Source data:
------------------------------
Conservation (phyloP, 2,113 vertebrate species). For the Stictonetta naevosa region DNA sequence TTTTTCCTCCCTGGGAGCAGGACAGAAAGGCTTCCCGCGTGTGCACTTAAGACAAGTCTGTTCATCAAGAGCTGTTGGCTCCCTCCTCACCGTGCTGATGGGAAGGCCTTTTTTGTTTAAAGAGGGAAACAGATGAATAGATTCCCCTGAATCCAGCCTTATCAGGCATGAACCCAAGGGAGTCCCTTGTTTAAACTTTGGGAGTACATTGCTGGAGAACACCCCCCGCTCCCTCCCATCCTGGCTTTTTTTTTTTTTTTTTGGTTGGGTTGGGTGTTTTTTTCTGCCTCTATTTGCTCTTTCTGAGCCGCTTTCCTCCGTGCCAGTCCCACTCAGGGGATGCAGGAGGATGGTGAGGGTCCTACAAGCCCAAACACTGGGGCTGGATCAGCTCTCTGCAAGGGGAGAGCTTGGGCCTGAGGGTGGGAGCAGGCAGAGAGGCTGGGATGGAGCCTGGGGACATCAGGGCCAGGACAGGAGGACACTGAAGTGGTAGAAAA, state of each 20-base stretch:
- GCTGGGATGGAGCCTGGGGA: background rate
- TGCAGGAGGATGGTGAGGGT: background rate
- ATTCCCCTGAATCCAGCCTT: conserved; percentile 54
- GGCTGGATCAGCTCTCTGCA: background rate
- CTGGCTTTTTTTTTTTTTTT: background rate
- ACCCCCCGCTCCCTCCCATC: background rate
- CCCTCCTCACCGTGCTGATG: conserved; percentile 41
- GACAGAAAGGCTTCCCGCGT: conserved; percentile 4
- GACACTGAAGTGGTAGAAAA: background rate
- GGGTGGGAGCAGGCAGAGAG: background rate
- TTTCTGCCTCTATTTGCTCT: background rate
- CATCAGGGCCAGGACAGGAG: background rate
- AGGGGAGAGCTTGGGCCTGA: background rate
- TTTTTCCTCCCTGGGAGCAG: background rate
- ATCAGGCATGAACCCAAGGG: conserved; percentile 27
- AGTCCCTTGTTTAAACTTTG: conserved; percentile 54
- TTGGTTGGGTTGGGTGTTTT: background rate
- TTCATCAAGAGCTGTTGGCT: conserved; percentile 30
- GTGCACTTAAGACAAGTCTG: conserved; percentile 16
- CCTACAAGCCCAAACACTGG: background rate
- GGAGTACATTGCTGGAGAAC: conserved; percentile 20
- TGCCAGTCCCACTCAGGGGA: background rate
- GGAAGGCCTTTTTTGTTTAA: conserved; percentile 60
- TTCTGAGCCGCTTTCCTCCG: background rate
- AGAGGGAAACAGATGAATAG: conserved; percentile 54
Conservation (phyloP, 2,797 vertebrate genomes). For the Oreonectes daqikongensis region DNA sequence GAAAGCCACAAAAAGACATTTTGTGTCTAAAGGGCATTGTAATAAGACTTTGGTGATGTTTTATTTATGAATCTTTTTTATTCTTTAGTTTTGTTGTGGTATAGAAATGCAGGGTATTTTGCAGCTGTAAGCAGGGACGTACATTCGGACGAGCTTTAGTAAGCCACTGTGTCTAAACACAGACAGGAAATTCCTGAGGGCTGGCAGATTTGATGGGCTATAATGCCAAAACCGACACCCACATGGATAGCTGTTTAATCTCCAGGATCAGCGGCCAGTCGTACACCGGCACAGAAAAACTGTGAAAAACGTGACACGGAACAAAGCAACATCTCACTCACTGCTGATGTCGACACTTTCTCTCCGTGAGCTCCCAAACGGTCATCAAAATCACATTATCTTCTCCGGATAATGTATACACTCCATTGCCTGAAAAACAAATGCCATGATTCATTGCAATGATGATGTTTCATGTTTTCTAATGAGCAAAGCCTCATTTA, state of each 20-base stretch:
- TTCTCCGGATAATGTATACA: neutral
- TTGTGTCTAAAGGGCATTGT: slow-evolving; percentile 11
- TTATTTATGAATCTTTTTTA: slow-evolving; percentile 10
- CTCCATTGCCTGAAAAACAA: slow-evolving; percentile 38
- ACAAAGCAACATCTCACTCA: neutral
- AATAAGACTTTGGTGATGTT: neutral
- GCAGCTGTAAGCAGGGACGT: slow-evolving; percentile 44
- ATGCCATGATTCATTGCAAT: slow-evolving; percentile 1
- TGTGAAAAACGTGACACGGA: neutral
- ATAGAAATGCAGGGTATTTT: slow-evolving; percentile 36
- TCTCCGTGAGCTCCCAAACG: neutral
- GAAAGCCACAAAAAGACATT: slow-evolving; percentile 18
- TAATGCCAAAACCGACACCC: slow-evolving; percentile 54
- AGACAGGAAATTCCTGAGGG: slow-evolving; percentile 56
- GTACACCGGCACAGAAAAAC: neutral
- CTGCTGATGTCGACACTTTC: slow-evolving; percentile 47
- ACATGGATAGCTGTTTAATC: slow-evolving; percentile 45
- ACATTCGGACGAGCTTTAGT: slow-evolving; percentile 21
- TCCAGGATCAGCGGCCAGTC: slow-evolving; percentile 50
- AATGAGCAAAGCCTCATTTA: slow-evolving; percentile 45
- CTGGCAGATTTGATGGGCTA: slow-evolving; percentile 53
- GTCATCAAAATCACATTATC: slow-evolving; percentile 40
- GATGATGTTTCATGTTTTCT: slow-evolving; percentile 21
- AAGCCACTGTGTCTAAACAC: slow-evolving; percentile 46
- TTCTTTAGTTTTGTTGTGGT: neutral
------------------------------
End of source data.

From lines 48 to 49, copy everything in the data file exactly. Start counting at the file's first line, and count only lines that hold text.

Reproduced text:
- CTGGCAGATTTGATGGGCTA: slow-evolving; percentile 53
- GTCATCAAAATCACATTATC: slow-evolving; percentile 40